And thanks to the dynamic between Jack and Eliza, King of the Vagabonds is also a much more readable book – at least in its first half. Neither character has what you’d call great depth, and Eliza in particular is unconvincing as a person; sometime there’s a comparison to be written of her, James Morrow’s Jennet and (though she is from a slightly later period), Adam Roberts’ Eleanor as willful historical women interested in the workings of the world, written by men. (For what it’s worth, to my mind Eliza is more convincing than Jennet but less so than Eleanor.) Moreover Stephenson’s character decisions (particularly the contrivance by which Jack and Eliza are separated at the end of the book) tend to the worst excesses and implausibilities of soap-opera plotting. But while it lasts, the relationship between Eliza and Jack is lively and engaging and makes many things forgivable. I think it’s no coincidence that they separate the novel loses its way dramatically, and that the sections dealing with them individually – and Jack’s adventures in particular — are far less interesting than anything they get up to together.

The simple fact of having two non-historical characters talking to each other means that you can have, for instance, Eliza expressing disbelief at Jack’s encounters with the high-born and famous. It grounds the story — there isn’t the sense, which there was in Quicksilver, that there are only famous people in the world, even though quite a lot of famous people eventually turn up – and as a result, I believe in the verisimilitude of Jack and Eliza’s experiences much more than I ever did in those of Waterhouse. And because they offer a radically different view of the world — from their lower-class perspective, you wouldn’t know that Waterhouse and the Royal Society exist — the encounters they do have with historical figures (who tend to be of rather higher class) feel more like the atypical events they should be.

An obvious example is the Doctor – and conveniently he also ties in, I think, to the question of historical uncertainty that we talked about last time. Specifically: The Doctor’s identity seems to be obvious, but he is only actually confirmed to be Leibniz long after he’s left the stage. For a while, when he’s introduced, it’s at least plausible that he could be Newton, or even Waterhouse. This uncertainty of identity – not to mention the pop-culture echo, which I’m sure is deliberate – positions Leibniz as a figure of wonder, rather than the near-equal he was in Quicksilver. His pronouncements are on the edge of plausibility, and the edge of comprehensibility to Jack and Eliza: “It is a mathematical technique so advanced that only two people in the world understand it […] People will use it to build machines that fly through the air like birds, and that travel t other planets” (431). Later, another character summarizes “what the Doctor wants” this way:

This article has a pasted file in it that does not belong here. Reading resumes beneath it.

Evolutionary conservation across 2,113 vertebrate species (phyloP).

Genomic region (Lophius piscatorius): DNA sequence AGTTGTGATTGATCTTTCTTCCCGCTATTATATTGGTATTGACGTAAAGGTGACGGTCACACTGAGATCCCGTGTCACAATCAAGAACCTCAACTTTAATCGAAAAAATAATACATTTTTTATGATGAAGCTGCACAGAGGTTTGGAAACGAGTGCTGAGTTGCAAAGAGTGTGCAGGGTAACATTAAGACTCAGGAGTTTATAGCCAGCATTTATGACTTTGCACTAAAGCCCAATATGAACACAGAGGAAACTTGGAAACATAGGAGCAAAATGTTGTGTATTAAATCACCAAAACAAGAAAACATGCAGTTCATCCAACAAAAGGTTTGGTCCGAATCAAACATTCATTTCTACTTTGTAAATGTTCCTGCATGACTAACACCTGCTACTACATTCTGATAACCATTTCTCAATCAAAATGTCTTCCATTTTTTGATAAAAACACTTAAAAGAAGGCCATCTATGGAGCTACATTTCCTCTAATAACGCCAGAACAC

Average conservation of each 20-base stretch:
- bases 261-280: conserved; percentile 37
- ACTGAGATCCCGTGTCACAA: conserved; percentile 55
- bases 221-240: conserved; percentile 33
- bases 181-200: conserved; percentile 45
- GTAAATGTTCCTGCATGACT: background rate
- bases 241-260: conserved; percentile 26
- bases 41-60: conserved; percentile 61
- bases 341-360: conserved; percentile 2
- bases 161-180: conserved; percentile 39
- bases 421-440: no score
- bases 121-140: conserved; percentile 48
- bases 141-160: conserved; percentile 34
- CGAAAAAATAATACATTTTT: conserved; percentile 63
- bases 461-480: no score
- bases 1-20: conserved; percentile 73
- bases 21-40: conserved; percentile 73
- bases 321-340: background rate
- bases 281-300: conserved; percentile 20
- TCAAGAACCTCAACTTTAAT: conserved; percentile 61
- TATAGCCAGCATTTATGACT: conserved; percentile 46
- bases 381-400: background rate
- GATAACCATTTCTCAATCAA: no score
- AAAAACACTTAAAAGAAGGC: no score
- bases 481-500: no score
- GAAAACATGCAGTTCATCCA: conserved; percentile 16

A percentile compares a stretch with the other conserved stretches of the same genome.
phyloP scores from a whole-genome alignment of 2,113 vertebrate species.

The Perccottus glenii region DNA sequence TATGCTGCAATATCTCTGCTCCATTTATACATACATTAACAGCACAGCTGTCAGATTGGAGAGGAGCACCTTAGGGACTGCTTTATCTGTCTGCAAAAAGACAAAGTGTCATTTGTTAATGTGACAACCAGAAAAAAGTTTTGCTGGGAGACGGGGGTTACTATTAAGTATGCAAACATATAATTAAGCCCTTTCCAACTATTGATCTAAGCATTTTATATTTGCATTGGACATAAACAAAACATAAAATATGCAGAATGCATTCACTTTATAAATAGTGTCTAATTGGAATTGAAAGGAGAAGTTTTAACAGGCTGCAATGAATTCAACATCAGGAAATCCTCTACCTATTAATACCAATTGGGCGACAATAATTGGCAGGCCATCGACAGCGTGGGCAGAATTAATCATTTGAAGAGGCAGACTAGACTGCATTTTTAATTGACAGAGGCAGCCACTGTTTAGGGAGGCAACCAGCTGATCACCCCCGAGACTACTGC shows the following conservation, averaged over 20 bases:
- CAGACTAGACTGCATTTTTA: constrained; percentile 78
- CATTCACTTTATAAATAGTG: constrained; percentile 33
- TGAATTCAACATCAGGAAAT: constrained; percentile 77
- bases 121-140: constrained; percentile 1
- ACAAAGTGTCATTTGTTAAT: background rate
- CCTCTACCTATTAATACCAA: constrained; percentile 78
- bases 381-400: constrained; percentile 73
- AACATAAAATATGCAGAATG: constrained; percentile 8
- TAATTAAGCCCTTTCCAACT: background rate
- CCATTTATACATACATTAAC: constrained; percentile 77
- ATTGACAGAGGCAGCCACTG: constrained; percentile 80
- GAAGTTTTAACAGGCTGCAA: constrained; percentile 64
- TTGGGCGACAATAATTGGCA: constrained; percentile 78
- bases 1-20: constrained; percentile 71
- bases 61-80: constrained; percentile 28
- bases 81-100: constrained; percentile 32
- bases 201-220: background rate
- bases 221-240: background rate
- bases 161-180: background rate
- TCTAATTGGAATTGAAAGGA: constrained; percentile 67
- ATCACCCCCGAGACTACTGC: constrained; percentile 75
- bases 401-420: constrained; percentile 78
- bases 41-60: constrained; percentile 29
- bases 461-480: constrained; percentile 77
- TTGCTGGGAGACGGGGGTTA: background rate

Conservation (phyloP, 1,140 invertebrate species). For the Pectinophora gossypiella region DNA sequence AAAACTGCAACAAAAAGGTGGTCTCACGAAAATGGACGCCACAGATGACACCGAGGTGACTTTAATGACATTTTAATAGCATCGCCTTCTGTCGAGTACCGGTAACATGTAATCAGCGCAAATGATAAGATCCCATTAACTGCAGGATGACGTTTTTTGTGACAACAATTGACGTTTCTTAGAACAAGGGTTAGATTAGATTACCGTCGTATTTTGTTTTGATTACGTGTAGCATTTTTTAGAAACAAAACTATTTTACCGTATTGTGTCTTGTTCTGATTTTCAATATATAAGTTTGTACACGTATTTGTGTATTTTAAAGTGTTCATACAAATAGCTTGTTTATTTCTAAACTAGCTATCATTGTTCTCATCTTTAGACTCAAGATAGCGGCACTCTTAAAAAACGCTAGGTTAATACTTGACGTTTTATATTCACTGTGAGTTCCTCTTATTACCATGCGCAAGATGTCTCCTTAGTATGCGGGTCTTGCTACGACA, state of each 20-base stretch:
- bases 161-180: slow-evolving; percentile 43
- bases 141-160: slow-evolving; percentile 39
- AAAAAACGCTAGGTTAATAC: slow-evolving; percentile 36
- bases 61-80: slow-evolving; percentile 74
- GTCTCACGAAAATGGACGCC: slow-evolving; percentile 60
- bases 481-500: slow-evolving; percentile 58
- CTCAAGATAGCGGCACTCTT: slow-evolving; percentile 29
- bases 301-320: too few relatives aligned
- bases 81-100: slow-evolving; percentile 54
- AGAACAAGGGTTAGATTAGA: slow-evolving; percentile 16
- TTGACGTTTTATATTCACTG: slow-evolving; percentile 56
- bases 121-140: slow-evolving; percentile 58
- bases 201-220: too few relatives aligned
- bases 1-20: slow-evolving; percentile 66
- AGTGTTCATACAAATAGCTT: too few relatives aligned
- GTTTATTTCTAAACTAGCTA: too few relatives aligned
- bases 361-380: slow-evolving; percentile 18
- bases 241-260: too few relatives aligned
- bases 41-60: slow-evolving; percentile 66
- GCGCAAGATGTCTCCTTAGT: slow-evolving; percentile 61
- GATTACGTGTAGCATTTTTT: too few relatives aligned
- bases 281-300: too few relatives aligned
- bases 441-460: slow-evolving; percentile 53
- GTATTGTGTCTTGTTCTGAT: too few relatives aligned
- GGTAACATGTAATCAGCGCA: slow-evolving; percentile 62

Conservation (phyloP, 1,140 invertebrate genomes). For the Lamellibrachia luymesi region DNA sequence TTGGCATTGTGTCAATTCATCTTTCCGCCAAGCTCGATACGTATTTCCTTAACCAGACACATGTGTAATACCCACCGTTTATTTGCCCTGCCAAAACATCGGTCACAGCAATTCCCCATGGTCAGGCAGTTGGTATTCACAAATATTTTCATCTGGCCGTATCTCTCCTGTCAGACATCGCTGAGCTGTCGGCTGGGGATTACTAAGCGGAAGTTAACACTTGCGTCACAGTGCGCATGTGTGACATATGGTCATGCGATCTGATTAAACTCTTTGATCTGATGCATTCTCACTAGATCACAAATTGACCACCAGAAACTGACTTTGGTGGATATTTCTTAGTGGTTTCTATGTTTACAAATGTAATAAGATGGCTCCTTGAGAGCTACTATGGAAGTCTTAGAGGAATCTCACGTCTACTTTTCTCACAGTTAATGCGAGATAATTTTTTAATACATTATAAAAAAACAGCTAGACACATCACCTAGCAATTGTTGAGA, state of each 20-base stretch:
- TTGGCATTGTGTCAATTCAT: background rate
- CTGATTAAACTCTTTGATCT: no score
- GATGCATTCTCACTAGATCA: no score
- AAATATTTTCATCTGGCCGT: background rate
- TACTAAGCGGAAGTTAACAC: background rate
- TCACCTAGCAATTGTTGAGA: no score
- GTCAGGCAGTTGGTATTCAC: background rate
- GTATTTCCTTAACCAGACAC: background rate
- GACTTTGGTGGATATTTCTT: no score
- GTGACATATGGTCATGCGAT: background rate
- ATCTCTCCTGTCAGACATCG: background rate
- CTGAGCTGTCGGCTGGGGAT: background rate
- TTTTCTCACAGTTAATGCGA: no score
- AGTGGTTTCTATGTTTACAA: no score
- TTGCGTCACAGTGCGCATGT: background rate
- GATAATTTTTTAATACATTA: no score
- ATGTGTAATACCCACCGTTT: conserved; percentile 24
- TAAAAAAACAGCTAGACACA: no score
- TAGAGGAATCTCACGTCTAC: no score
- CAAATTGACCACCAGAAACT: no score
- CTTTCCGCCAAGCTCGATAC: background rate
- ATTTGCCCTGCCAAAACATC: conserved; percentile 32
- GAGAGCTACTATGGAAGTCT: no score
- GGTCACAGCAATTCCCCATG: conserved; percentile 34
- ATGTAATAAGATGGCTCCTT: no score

“To translate all human knowledge into a new philosophical language, consisting of numbers. To write it down in a vast Encyclopedia that will be a sort of machine, not only for finding old knowledge but for making new, by carrying out certain logical operations on those numbers — and to employ all of this in a great project of bringing religious conflict to an end, and raising Vagabonds up out of squalor and liberating their potential energy — whatever that means.” (476)

Because this is being said by someone who finds the Doctor outlandish – as we do – rather than by someone like Waterhouse who might accept these concepts without blinking, the self-conscious improbability of it is easier to bear. Moreover, because it’s embedded in a more conventional historical narrative, its extraordinariness is more powerful. This paragraph, and a couple of others like it, actually reminded me of nothing so much as Stephen Baxter’s Time’s Tapestry sequence, in which modern concepts are transmitted back through time with the hope of changing the course of past events. Almost all the attempts fail, but they fail in ways that highlight the contingency of history; and the “great project” here sounds like it could be exactly that sort of intervention. We should know how this story ends, because it ends with us; but we start to wonder whether that’s the right ending. (Tangentially, it seems odd to me that Baxter skipped over this entire period in his series; it seems ripe for the sort of story he was telling.)